The International Monetary Fund (IMF) on Tuesday improved its economic growth forecast for Argentina, an upward revision that it attributed to higher export prices and a faster-than-projected Covid-19 vaccination rate.
Argentina's Gross Domestic Product (GDP) is expected to grow 6.4 percent in 2021, according to the Fund, 0.6 percentage points higher than forecast in April. The data came from the IMF's quarterly update of its World Economic Outlook (WEO) report.
"Argentina has benefitted from a surprising increase in its export prices, while we have seen food prices rise internationally. This positive effect, which comes from the boost in export prices, is helping Argentina's recovery," IMF chief economist Gita Gopinath said at a press conference.
"I must also add that the deployment of vaccination has been faster than we had previously anticipated," said Petya Koeva-Brooks, deputy director of the IMF's Research Department.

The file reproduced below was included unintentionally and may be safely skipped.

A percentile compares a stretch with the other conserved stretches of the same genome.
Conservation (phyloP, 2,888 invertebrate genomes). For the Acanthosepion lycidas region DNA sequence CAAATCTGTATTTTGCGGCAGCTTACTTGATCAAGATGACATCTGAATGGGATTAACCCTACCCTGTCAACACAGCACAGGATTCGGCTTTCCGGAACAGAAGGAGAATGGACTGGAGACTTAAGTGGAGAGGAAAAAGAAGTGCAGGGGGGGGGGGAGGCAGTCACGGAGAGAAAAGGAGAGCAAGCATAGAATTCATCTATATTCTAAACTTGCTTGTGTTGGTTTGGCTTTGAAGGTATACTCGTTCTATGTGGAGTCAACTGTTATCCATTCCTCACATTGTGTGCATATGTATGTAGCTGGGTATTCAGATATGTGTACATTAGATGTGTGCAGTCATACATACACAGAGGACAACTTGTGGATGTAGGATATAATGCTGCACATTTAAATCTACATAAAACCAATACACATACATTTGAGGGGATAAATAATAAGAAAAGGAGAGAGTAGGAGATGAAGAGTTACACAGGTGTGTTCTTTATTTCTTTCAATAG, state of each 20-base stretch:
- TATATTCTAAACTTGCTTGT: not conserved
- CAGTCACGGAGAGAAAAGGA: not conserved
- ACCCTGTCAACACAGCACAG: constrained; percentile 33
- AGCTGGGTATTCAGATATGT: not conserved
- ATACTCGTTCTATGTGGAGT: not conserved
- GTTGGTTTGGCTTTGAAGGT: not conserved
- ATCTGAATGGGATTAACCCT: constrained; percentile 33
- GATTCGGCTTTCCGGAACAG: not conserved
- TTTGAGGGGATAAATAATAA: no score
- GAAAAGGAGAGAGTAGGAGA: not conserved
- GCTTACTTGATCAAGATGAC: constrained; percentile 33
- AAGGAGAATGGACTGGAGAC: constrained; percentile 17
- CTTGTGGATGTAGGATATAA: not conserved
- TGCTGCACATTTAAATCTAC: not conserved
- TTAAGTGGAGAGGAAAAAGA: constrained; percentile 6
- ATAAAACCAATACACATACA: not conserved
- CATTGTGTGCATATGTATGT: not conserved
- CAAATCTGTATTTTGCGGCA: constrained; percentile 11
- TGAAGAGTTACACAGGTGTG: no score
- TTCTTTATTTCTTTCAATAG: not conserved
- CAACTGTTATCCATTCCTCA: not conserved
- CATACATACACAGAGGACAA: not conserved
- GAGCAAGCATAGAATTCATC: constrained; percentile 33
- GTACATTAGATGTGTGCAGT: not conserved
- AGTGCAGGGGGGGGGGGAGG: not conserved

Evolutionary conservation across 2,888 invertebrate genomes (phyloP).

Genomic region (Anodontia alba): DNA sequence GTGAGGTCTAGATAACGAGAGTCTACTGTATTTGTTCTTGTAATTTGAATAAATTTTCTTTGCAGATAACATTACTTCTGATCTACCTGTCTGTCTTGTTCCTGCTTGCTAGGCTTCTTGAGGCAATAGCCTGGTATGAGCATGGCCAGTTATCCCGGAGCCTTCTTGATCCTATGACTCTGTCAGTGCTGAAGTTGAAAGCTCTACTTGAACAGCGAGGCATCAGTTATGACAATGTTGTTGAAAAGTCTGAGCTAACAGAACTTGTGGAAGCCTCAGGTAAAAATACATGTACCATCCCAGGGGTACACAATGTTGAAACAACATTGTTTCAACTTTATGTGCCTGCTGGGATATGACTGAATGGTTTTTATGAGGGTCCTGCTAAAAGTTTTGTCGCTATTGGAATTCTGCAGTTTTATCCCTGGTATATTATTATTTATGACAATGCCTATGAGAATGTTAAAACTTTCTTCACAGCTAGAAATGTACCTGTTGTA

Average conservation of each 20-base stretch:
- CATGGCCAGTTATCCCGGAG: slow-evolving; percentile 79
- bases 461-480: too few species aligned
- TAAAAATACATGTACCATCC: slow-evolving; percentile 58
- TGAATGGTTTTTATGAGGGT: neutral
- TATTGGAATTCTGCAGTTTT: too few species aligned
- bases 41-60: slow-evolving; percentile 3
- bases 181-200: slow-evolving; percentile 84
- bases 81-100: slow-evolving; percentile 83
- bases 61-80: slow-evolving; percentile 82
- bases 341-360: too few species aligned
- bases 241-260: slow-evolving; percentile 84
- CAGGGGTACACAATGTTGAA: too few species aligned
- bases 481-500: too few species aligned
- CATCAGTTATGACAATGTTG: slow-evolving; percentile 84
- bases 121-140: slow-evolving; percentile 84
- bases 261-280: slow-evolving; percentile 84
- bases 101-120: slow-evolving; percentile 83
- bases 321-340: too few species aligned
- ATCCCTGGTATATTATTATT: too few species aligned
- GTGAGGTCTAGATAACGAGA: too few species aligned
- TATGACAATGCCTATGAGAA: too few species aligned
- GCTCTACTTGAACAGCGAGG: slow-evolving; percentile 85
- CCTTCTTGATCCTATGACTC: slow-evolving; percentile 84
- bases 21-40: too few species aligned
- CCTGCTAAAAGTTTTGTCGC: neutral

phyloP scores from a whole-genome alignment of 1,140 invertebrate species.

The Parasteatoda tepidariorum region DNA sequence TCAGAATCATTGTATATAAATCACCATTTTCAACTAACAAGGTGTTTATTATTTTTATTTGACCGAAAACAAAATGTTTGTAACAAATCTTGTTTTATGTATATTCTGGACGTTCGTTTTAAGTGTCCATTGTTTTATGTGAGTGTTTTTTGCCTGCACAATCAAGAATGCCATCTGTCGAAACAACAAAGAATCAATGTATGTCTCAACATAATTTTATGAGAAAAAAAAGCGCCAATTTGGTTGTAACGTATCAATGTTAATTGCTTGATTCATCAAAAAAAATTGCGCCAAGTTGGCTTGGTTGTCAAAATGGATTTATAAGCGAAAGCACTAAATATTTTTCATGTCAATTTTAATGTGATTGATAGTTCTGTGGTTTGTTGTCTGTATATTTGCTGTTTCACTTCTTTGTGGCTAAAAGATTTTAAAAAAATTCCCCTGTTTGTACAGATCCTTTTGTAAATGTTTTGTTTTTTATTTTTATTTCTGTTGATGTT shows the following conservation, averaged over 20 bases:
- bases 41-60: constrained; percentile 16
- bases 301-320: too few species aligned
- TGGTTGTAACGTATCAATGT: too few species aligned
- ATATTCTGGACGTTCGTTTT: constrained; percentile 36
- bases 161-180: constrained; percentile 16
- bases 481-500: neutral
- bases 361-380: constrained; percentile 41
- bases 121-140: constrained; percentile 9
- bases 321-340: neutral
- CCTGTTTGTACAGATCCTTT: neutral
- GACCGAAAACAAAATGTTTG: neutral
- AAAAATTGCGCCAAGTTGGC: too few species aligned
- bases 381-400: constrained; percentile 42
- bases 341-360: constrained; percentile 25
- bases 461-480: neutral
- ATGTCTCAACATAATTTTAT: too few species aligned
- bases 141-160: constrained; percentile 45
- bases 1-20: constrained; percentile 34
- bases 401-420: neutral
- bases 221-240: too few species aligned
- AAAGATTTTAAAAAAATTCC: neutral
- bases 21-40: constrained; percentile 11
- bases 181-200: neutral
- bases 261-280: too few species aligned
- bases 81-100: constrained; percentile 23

She stressed that after the "collapse" of 9.9 percent in GDP in 2020, the Fund foresees growth of 6.4 percent in Argentina this year, followed by a "moderate" rise to around 2.4 percent in 2022.
The IMF also improved its forecast for Latin America and the Caribbean as a whole, thanks to upward revisions for Brazil and Mexico, its largest economies. The region's GDP is expected to grow 5.8 percent in 2021, a rise of 1.2 points on April's projection and 3.2 percent in 2022.
This improvement reflects "the boom in the terms of trade in Brazil" and "favourable side effects" in Mexico from better relations with its neighbor the United States, according to the WEO.